Frankfurt Green Sauce
Thomas Sixt is a chef, food photographer, cookbook author and blogger.
Here he shares recipes, answers cooking questions and helps with cooking.
You can find my Frankfurt green sauce recipe in this post.
You’ve probably heard of the “Frankfurter grie sauce”, right?
This specialty from Hesse is a real highlight for all gourmets who love fresh herbs.
But why should you definitely try the Frankfurt green sauce?
Because it not only tastes incredibly delicious, but is also healthy!
The green sauce is traditionally made from seven different herbs, all of which are rich in vitamins and minerals.
This combination makes the sauce not only a real treat for the palate, but also a real source of nutrients.
So, what are you waiting for?
Be sure to try the Frankfurt green sauce for yourself and let its unique taste convince you!
Here you will find three variants of preparation and lots of cooking tips for easy preparation at home.
The following article provides plenty of information about the special features of the cold herb sauce and accompanies you with a cooking video in the kitchen if you wish.
Table of Contents
- 1. Recipe Frankfurt Green Sauce
- 2. Calories And Nutritional Values
- 3. Frankfurt Green Sauce Herbs
- 4. Green Sauce Tips From Frankfurt, Germany
- 5. Green Sauce Original Recipe
- 6. Prepare Green Sauce In Meat Grinder
- 7. Prepare the Green Sauce In the Thermomix
- 8. Green Sauce Goes With…
- 9. FAQ Green Sauce
- 10. More Sauce Recipes
1. Recipe Frankfurt Green Sauce
Did you already get the herbs?
Here are the instructions for the delicious cold sauce.
After the recipe you will find more tips.
You can send me cooking questions using the comment function at the bottom of the page.
Frankfurt Green Sauce
Prepared, refined, photographed and written down by chef Thomas Sixt
Simple instructions for preparing cold green sauce from Hesse and Frankfurt am Main, Germany
|2||Bunch||7 herbs for frankfurter green sauce|
|1||Cups||Créme Fraîche (200 g)|
|1||Cups||Sour cream (200 g)|
|1||Cups||Sour cream (200 g or yoghurt)|
|2||Pinches||brown cane sugar|
|2||Piece||eggs (cooked, optional)|
Prepare the ingredients in the kitchen.
I had already washed the herbs here.
Please only put washed herbs on your cutting board.
I often use wooden kitchen cutting boards.
For hygienic cleaning and care of wooden cutting boards you will find a separate cooking school contribution.
I put a cup each of sour cream, sour cream and crème fraîche in a large bowl.
I seasoned the dairy products with salt, pepper and sugar.
I then seasoned the cold base sauce with lemon juice to make it slightly sour.
I also added some cayenne pepper for the delicate sharpness on the palate.
Optionally, you can add two boiled and finely chopped egg yolks to your sauce according to your own taste.
Prepare the cold sauce in the fridge.
I had two packets of 7 fresh herbs for green sauce brought to me by my friend Marco from the Frankfurt am Main region.
The 7 herbs are borage, chervil, cress, parsley, salad burnet, sorrel and chives.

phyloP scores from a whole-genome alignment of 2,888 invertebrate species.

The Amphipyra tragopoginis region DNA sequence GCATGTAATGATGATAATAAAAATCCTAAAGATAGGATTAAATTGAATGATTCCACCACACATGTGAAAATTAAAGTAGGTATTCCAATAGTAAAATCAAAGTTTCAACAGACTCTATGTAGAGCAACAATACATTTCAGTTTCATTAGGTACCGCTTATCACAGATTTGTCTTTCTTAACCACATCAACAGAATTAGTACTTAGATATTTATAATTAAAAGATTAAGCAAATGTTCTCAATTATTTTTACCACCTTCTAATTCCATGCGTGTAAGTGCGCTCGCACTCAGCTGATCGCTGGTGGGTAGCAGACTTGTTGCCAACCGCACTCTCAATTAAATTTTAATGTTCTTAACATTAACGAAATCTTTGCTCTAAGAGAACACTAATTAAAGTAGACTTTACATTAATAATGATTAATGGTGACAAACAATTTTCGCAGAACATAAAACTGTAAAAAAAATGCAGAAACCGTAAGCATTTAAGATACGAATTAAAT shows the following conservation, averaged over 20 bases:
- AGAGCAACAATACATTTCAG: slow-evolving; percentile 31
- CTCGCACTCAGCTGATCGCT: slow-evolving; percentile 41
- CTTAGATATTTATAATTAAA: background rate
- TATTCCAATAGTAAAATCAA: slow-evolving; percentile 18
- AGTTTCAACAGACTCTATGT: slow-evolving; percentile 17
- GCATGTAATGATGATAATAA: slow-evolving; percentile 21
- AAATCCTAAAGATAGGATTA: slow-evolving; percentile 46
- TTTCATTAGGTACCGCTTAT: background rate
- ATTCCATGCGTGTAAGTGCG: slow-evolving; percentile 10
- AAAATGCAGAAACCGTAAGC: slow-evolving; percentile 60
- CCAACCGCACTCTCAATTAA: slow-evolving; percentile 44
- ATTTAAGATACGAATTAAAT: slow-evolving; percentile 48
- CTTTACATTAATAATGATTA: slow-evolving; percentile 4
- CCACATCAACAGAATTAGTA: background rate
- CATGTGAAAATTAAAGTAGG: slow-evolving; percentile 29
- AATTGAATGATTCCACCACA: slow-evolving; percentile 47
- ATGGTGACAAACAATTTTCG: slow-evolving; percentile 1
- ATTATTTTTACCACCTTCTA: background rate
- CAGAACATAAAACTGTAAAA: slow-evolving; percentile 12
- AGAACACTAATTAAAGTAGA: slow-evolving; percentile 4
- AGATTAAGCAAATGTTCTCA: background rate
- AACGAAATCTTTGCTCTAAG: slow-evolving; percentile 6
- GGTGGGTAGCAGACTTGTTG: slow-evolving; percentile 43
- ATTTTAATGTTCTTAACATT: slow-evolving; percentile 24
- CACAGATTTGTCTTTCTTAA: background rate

You can find the individual pictures of the herbs under the heading Green Sauce Herbs in the article below.
Unfortunately, the cress did not survive the 300 km drive well.
That’s why I added fresh cress from Lower Saxony.
Select the herbs and remove unsightly leaves.
Place the herbs in a large bowl, vat, or copper pot.
Wash the prepared herbs in plenty of cold water.
Wilted herbs can be refreshed with ice cube water.
Put the herbs in cold water with a few ice cubes for 15 minutes.
After visual inspection, spin the herbs dry in a salad spinner.
If you don’t have a salad spinner, you can alternatively wrap the herbs in a clean kitchen towel in a sack.
Then spin the kitchen towel outdoors with circular arm movements.
Remove the large, thick stalks of the herbs.
For borage and sorrel, place the leaves in the palm of your hand and pull the stalks off the leaf with your fingers.
Pick the parsley leaves individually from the stalks.
Pluck off the small leaves of the garden burnet one by one.
Remove the toughest stalks from the chervil.
Have some nice herbs ready for later decoration of the sauce.
I wrap these decorative herbs in wet kitchen paper and then put the herbs in the fridge.
First cut the leaves of borage and sorrel into strips.
Put the chives extra, they are cut just before serving and added to the sauce.
For the traditional production of the green sauce without electrical appliances, finely chop the herbs.
Finely chop the herbs after cutting.
You can do a:
-> Large chef’s knife,
-> chopping knife,
-> Chinese cleaver
When using a chef’s knife and cleaver, place your flat hand on the back of the knife for the final fine chopping.
Then guide the knife through the cut herbs with up and down movements.
Check the chopped herbs, these should be very finely chopped.
Add the finely chopped herbs to the prepared cold sauce.
Mix the green herb sauce with the whisk.
Cover the sauce with cling film.
I wrapped the chives with the sauce as a bunch in wet kitchen paper and placed them on the covered sauce.
Place the sauce in the fridge for 12-24 hours until ready.
Just before serving, cut the chives into fine rolls and add to the green sauce.
Put a few chives aside for decoration.
Tomaten Concassée zubereiten und dekorativ auf die Soße legen.
Arrange the traditional, modern version of the Frankfurt Green Sauce in a bowl or in portions on plates.
Decorate with the herbs and add tomato strips.
You can also prepare tomato concassée and place it decoratively on the sauce.
Process the dried herbs with the meat grinder.
This is how a frog green sauce is made.
Use the smallest disc from the meat grinder and insert the knife correctly into the meat grinder.
Place the dried, prepared herb leaves on the meat grinder.
Place an extra bowl under the meat grinder outlet to catch the herb puree.
Process the herbs quickly through the meat grinder on high speed.